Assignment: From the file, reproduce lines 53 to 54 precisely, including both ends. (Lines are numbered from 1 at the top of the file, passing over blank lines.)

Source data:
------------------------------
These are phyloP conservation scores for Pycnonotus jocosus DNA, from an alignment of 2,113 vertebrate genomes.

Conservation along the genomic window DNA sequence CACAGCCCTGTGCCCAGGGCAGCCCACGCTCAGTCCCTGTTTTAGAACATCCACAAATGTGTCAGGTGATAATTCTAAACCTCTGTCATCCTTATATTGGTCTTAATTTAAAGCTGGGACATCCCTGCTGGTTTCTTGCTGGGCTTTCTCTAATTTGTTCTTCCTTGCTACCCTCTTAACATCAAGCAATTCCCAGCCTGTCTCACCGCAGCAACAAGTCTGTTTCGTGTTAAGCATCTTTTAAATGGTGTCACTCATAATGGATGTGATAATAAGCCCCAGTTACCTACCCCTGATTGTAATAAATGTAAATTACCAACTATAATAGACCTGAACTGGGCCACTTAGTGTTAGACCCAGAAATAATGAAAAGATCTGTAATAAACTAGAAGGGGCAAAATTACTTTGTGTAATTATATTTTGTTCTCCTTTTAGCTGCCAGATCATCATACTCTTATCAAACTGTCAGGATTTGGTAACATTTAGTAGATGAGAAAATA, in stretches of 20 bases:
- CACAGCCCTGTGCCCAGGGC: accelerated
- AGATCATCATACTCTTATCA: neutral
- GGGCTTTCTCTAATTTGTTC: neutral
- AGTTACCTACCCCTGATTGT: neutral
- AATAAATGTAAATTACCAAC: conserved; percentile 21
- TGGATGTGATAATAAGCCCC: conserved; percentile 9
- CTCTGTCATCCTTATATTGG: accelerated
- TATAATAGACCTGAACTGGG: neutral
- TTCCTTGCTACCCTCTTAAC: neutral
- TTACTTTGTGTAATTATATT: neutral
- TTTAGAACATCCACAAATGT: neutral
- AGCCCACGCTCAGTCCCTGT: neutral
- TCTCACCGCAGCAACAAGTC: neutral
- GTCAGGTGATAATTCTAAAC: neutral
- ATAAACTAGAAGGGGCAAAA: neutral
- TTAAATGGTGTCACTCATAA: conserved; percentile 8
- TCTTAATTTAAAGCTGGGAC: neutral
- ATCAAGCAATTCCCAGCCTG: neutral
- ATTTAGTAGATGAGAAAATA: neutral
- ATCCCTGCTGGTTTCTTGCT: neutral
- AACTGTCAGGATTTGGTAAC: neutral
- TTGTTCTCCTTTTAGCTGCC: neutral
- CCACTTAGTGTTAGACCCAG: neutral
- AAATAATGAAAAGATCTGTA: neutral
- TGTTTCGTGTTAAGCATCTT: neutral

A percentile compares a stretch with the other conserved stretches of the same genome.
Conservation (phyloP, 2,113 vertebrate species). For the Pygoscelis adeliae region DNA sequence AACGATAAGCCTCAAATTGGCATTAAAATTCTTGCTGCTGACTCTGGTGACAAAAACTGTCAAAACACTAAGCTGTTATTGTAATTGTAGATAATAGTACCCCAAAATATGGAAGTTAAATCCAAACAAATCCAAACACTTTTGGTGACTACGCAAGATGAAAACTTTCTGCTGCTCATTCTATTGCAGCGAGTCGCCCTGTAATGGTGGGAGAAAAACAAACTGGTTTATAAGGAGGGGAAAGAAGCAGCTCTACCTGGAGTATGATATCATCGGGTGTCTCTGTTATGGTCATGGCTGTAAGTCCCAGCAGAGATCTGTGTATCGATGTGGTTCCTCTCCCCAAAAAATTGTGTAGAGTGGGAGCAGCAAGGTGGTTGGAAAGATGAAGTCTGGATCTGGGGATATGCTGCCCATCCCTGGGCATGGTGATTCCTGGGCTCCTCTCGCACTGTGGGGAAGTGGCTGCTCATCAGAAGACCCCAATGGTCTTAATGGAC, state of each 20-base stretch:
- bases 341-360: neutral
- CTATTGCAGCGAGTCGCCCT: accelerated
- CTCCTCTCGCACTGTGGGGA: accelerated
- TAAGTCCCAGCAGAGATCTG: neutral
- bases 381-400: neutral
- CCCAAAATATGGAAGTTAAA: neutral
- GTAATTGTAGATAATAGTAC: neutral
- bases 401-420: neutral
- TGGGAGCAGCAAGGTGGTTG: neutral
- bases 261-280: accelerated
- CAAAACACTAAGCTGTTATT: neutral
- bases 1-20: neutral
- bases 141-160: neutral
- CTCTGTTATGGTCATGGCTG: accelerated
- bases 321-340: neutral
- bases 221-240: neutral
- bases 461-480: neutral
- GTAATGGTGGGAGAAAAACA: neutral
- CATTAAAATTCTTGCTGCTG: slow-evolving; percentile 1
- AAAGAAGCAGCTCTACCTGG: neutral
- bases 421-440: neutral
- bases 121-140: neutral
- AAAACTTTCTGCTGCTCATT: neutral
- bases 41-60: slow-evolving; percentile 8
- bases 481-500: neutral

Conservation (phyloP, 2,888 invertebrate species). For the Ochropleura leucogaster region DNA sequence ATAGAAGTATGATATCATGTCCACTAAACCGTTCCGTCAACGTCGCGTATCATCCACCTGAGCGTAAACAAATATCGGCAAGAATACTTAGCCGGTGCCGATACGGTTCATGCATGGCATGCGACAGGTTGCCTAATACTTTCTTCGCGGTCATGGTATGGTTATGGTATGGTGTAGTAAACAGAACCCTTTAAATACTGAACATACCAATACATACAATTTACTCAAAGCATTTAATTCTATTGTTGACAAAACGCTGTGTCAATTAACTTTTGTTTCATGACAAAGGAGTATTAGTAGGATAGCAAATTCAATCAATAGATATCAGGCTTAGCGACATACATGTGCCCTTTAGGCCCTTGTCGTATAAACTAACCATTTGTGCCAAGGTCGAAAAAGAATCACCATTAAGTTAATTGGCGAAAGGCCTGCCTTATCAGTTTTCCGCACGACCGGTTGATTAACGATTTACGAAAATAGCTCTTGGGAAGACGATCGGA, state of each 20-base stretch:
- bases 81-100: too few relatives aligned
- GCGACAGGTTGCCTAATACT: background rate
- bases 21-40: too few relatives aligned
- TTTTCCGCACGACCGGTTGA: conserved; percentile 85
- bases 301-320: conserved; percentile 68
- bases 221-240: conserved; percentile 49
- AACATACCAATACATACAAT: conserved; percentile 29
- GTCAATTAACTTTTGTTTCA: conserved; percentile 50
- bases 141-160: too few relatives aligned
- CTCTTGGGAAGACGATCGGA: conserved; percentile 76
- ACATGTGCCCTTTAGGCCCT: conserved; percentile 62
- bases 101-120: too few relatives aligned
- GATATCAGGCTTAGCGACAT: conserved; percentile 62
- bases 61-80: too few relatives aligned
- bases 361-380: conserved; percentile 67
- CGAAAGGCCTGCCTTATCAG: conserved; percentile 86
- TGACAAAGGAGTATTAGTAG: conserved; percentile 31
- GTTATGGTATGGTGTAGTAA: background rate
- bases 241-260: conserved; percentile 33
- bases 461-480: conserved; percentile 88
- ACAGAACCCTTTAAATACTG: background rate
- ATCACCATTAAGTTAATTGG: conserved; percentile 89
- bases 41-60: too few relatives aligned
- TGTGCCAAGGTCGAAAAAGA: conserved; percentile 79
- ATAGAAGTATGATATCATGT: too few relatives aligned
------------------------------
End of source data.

- bases 41-60: slow-evolving; percentile 8
- bases 481-500: neutral